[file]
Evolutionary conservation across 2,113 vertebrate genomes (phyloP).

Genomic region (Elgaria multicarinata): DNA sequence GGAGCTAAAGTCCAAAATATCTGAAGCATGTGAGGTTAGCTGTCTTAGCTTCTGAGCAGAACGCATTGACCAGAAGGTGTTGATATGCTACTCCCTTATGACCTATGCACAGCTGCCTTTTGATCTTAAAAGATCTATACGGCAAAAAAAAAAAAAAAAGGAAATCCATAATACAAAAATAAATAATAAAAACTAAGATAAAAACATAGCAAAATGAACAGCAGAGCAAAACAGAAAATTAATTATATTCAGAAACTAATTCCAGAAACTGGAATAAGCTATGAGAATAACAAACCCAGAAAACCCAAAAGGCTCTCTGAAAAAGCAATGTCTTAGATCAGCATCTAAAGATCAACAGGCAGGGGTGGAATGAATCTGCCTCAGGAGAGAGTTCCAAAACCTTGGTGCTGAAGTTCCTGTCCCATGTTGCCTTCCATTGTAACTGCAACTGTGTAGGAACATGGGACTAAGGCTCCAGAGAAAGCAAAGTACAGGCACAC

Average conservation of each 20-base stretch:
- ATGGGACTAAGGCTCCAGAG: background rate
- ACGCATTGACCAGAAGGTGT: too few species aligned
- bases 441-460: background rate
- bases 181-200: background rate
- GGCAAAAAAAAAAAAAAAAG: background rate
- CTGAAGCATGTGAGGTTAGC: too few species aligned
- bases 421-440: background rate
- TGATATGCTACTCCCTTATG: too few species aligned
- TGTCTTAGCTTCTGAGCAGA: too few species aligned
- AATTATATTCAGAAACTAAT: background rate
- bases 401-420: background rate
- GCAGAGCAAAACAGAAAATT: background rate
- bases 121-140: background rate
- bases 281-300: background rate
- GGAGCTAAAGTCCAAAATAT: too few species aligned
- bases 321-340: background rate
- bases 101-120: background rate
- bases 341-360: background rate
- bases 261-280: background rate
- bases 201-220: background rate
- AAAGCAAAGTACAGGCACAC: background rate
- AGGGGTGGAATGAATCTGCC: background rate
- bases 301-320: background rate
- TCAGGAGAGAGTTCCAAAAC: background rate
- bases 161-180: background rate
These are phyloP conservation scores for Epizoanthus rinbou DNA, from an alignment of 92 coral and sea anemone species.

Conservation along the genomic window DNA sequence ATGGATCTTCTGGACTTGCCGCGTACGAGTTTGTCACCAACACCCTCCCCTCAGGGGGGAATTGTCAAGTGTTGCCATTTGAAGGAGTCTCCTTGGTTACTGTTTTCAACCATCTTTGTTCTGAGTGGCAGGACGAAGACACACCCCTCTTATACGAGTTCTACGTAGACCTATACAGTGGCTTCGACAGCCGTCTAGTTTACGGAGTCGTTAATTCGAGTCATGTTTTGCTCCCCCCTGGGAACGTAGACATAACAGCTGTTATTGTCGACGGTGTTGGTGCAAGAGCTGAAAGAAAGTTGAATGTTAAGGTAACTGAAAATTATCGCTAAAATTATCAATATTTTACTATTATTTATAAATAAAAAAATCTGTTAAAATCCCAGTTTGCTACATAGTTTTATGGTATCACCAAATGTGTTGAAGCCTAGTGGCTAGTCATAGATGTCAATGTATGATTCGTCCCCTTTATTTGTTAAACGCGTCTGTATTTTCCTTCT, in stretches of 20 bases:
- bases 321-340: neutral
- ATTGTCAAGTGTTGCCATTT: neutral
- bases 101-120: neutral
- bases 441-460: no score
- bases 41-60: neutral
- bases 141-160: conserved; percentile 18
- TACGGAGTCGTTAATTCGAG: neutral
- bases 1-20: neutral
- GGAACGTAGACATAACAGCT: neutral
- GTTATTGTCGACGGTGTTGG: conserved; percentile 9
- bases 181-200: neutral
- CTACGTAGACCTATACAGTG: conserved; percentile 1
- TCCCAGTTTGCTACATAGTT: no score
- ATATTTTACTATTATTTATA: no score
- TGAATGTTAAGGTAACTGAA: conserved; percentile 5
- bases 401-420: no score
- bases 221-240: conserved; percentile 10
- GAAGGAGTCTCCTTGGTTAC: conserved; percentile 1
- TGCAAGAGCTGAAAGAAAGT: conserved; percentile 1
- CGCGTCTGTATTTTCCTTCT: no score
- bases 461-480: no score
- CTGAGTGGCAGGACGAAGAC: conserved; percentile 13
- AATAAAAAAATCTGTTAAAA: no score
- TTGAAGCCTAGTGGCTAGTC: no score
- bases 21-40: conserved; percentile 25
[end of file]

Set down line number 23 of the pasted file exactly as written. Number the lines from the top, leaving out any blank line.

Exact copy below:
- bases 201-220: background rate